Feeds

Chinese cops cuff 1,500 in fake base station spam raid

Thousands of devices, hundreds of millions of unwanted texts

Website security in corporate America

China’s police have arrested over 1,500 people on suspicion of using fake base stations to send out mobile SMS spam.

The current crackdown, began in February, according to Reuters. Citing a Ministry of Public Security missive, the newswire says a group operating in north-east Liaoning province, bordering North Korea, is suspected of pinging out more than 200 million spam texts.

China's fearsome law enforcers periodically embark on crackdowns of this kind which, given the sheer size and scale of the Middle Kingdom, often amount to little more than a symbolic gesture.

However, mobile spam is a massive problem in China.

Some 200 billion unwanted messages were sent in the country in the first half of 2013 alone, according to a Xinhua report from late last year

Fake base stations are becoming a particularly popular modus operandi. Often concealed in a van or car, they are driven through city streets to spread their messages.

This Beijing News story from November 2013 tells a typical tale.

The professional spammer in question charged 1,000 yuan (£100) to spam thousands of users in a radius of a few hundred metres.

The pseudo-base station used could send out around 6,000 messages in just half an hour, the report said. Often such spammers are hired by local businessmen to promote their wares.

Trend Micro highlighted the problem in a recent expose of the Mobile Cybercriminal Underground Market in China.

GSM modems, internet short message gateways and “SMS servers” were all listed as available on the dark web for local cyber criminals to buy.

The latter is effectively a “fake base station”, in that it apparently sends out a high power signal which forces all mobiles in the area to disconnect from their legitimate base station and connect to it.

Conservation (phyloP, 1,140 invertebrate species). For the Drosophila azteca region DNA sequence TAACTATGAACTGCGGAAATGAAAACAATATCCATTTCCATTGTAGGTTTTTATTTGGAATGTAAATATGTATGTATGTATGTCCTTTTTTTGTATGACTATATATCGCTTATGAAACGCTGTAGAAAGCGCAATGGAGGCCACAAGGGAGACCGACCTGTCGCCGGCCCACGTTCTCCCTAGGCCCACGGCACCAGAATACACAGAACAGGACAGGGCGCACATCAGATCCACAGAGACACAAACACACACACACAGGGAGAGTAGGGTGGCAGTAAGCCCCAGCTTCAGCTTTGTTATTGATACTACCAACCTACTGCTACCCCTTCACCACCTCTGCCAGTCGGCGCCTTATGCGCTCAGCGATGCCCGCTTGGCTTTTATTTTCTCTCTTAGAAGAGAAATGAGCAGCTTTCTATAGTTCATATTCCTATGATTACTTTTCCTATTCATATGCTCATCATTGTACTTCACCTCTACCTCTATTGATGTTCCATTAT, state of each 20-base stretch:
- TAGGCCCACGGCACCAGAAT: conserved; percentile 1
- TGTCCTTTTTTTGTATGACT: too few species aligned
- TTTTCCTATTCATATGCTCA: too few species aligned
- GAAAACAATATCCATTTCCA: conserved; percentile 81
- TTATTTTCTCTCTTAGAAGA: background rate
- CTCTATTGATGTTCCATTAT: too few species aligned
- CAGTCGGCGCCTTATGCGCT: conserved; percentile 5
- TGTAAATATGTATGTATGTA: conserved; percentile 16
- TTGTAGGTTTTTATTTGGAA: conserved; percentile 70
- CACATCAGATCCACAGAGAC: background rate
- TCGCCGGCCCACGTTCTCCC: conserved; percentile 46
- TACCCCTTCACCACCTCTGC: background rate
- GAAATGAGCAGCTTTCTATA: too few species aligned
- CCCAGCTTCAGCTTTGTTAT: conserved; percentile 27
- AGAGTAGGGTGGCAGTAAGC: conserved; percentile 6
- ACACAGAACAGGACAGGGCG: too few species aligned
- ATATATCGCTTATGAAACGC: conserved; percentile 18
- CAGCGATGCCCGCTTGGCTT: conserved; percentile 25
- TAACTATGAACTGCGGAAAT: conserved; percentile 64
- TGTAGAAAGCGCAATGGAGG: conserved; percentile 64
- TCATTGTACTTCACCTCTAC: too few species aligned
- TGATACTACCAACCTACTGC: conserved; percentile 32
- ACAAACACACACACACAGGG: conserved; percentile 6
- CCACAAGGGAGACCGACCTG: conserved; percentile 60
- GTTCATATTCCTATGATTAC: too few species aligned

SMS servers cost around 45,000 yuan (£4,400), according to the report. ®

Protecting users from Firesheep and other Sidejacking attacks with SSL

More from The Register

next story
Hackers pop Brazil newspaper to root home routers
Step One: try default passwords. Step Two: Repeat Step One until success
UK.gov lobs another fistful of change at SME infosec nightmares
Senior Lib Dem in 'trying to be relevant' shocker. It's only taxpayers' money, after all
Critical Adobe Reader and Acrobat patches FINALLY make it out
Eight vulns healed, including XSS and DoS paths
Spies would need SUPER POWERS to tap undersea cables
Why mess with armoured 10kV cables when land-based, and legal, snoop tools are easier?
TOR users become FBI's No.1 hacking target after legal power grab
Be afeared, me hearties, these scoundrels be spying our signals
Blood-crazed Microsoft axes Trustworthy Computing Group
Security be not a dirty word, me Satya. But crevice, bigod...
Snowden, Dotcom, throw bombs into NZ election campaign
Claim of tapped undersea cable refuted by Kiwi PM as Kim claims extradition plot
Freenode IRC users told to change passwords after securo-breach
Miscreants probably got in, you guys know the drill by now
prev story

Whitepapers

Secure remote control for conventional and virtual desktops
Balancing user privacy and privileged access, in accordance with compliance frameworks and legislation. Evaluating any potential remote control choice.
WIN a very cool portable ZX Spectrum
Win a one-off portable Spectrum built by legendary hardware hacker Ben Heck
Storage capacity and performance optimization at Mizuno USA
Mizuno USA turn to Tegile storage technology to solve both their SAN and backup issues.
High Performance for All
While HPC is not new, it has traditionally been seen as a specialist area – is it now geared up to meet more mainstream requirements?
The next step in data security
With recent increased privacy concerns and computers becoming more powerful, the chance of hackers being able to crack smaller-sized RSA keys increases.